OREGON, USA — Oregon's Vaccine Advisory Committee is poised to send its final priority recommendations to Gov. Kate Brown's office.
After nearly a month of meetings, the 27 committee members met Thursday and voted on a list of groups they want vaccinated first after health care workers, educators and seniors.
"We're prioritizing hundreds of thousands of people, which far outstrips the supply of vaccine," said member Laurie Skokan of Providence Health & Services. "It could create negativity and additional mistrust in the sense they may have been prioritized but don't have access."
The committee's deadline to submit recommendations to Gov. Brown is Sunday, Jan. 31.
Members voted on this list, which recommends prioritizing several groups at the same time:
- People under 65 with underlying conditions (partially defined, with recommendations to adopt CDC designations)
- Frontline essential workers (yet to be defined)
- People in custody
- People in low-income and congregate senior housing
The above groups total more than a million Oregonians, but overlap within these groups would come out to fewer people needing vaccinations.
Up next would be people in multigenerational households, then the general public.
The committee spent weeks reviewing Oregon Health Authority (OHA) and national data, with the goal of addressing inequities for BIPOC (Black, indigenous and people of color). Many BIPOC communities are disproportionately impacted by COVID-19, with more cases and deaths per capita.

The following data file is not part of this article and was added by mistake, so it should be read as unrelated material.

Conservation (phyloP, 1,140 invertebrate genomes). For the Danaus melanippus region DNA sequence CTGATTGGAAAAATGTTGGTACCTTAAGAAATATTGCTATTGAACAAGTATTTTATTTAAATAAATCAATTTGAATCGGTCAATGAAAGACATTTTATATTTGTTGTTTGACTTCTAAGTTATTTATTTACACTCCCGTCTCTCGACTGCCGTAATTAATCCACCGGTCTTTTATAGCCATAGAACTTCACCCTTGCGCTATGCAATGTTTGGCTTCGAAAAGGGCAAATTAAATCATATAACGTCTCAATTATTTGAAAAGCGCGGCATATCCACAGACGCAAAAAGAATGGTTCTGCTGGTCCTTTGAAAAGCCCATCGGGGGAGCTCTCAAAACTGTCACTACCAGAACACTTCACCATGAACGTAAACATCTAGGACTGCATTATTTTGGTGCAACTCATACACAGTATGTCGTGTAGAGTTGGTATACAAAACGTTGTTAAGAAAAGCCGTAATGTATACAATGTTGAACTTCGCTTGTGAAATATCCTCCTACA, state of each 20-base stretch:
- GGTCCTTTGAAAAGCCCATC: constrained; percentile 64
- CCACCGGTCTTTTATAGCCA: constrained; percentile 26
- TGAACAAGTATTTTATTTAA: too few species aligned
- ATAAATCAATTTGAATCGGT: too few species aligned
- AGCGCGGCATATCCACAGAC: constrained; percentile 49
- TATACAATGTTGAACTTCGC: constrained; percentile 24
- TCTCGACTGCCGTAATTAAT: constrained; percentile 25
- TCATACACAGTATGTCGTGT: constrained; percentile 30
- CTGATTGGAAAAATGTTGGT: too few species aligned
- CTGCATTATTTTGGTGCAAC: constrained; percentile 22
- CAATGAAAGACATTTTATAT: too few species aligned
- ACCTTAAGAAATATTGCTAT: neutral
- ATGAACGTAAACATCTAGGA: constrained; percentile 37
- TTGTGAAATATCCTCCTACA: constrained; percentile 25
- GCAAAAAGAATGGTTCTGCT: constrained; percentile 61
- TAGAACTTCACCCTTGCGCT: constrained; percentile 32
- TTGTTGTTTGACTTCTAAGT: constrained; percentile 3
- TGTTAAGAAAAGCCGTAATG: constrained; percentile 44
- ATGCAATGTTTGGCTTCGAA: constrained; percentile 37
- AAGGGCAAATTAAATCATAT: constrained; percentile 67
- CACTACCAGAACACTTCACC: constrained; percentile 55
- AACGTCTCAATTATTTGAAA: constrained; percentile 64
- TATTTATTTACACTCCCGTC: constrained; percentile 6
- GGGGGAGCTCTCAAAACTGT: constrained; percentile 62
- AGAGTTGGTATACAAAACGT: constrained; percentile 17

However, OHA reminded the group vaccine priority could not be designated by specific races.
"We are not able to make decisions on resources solely based on race or ethnicity," said Rachael Banks of OHA.
In the end, the committee did not include race specifically as a guidance for priority, instead designating vulnerable groups that overlap with BIPOC communities. Members also drafted a statement of intent to highlight disparities being addressed and the need for health agencies to prioritize marginalized communities during rollout.
Some committee members disagreed about not specifically designating people of color for priority.
"Our system is not yet prepared to center on the truth of structural racism and how it plays out," said Dr. Kelly Gonzalez, representing PSU, OHSU and the Urban Native.
"It's unfortunate we have to play these games because of legal issues," agreed Marin Arreola of Interface Network.
Christine Sanders of the Rockwood Community Development Corporation expressed frustration that comments and discussion have led to last-minute decisions at the edge of the committee's deadline.
"Let's just agree that everybody's needs for our community and our people are not going to be met," Sanders said.
The group did agree on one thing:
"This is so hard. Very challenging," said Dr. Kalani Raphael of the Oregon Pacific Islander Coalition.
"This might take months," said Safina Koreishi of the Columbia Pacific Coordinated Care Organization. "The intention isn't that in two weeks these people are going to be vaccinated, because of supply and also because of potentially vaccine hesitancy."
At the end of the committee's final full meeting, OHA representatives noted the priority lists contain large numbers of people. Rachael Banks of OHA warned of consequences for listing such wide vaccine eligibility without having ample doses readily available.
"Ultimately we don't want to frustrate communities by having a lot of people ...[thinking] 'I'm eligible right now,' but know there's not enough slots," Banks said.
The list now moves forward to the governor's office, which will have the final say.
The committee is set to meet again next week to discuss implementation and strategies to reach designated communities.